Baron Davis has long been a showman. During his N.B.A. career, which lasted from 1999 to 2012, Davis was known as one of the flashiest stars in the league. His best-known play was a 2007 playoff dunk for the Golden State Warriors on the Utah Jazz’s Andrei Kirilenko, which was so instantly memorable that Davis didn’t bother arguing the technical foul he received for celebrating too vociferously. That has long been Davis: an over-the-top talent ready to entertain at a moment’s notice.
So it makes sense that Davis has long had a foothold in film and television. His interest in movies dates to his time at the private Southern California school Crossroads, which he attended on scholarship and which is known for educating many children of the Hollywood elite. There, Davis befriended future stars like Kate Hudson and became interested in performing.
Davis formed his first production company in 2005, as he was entering the prime of his career. A move like this doesn’t surprise anyone now: several top stars, like LeBron James and Kevin Durant, have begun building entertainment empires. But in Davis’s day, it was rare. Since then, he has accrued dozens of credits, from producing the 2008 documentary “Crips and Bloods: Made in America” to voicing a part in “The Jungle Book 2.”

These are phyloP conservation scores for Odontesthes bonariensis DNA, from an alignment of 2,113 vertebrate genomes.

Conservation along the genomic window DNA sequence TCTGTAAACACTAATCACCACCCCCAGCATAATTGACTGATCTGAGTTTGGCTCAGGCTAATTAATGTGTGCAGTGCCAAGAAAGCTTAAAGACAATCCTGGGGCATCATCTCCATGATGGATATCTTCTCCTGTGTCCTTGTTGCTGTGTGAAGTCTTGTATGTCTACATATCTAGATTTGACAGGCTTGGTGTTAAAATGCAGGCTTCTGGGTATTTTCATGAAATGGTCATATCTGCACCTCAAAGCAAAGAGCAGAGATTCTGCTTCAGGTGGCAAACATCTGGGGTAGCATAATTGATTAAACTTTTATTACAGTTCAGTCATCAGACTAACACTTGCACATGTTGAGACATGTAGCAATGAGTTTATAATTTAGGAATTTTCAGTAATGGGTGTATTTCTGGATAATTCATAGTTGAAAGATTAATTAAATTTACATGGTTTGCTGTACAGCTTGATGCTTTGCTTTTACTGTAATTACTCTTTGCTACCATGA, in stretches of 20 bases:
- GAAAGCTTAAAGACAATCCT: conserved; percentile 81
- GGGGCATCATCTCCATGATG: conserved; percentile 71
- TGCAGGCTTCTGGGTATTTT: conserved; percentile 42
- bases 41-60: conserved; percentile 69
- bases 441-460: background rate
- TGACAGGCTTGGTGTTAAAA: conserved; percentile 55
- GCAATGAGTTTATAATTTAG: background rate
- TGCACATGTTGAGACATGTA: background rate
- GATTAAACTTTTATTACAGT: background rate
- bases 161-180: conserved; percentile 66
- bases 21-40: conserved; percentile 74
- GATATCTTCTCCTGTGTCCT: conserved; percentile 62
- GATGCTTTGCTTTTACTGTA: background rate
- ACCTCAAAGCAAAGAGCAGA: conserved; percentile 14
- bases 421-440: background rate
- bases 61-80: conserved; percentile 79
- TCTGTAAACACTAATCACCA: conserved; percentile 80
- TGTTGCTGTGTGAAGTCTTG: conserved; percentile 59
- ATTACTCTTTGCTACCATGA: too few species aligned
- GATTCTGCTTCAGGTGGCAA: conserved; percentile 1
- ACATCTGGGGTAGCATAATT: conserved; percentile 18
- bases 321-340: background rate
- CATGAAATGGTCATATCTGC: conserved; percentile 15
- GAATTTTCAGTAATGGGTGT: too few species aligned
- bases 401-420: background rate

In addition to studying books on directing, Davis spent time with Spike Lee and other filmmakers while making commercials, and came away thinking, “Yo, you know what? I can do this.”Credit…G L Askew II for The New York Times
Now, Davis is taking his most audacious leap yet, making his directorial debut with a film he also co-wrote, “Domino: Battle of the Bones,” featuring Snoop Dogg, David Arquette and a cameo from the filmmaker.
The movie, opening Friday, tracks a Black competitive domino player’s relationship with his white step-grandson. It’s in your face and doesn’t take itself seriously. In other words, it’s a Baron Davis film. He said the movie was inspired by his love of Christopher Guest, known for mockumentaries like “Best in Show.” Although “Domino” isn’t a mockumentary, it is a satire.
In a recent Zoom interview, Davis discussed his directing debut, his idea for “Space Jam 3,” and a story he made up that fooled everyone but Hudson. Here are edited excerpts from the conversation.
If I was in your living room and I opened up your TV and saw your three most recently watched films, what would they be?
It would be “Harlem Nights.” It would be “He Got Game.” What else? Damn, dude, that’s a good question. “Blacula” or “Coming to America.”
Give me an example of something you did that was creative when you were young that had nothing to do with sports.
I told everybody I had a kid when I was 13 years old.
Why did you do that?
Because I was good at making up stories. I was bored, and the only person who called me out was Kate Hudson. Somebody was just bothering me, and I was just like, “Dude, I ain’t got time, dude. I got a kid, I got to work on my kid.” And he was like, “You got a kid?” So I went into this whole story about having a kid when I was 13 years old. And then, I had a story that I had a twin brother who got hit by an ice cream truck, and Kate called me out for that. She was the person who would always tell people, “Yeah, he’s lying. He’s just making up these stories.”
Tell me how this film came about.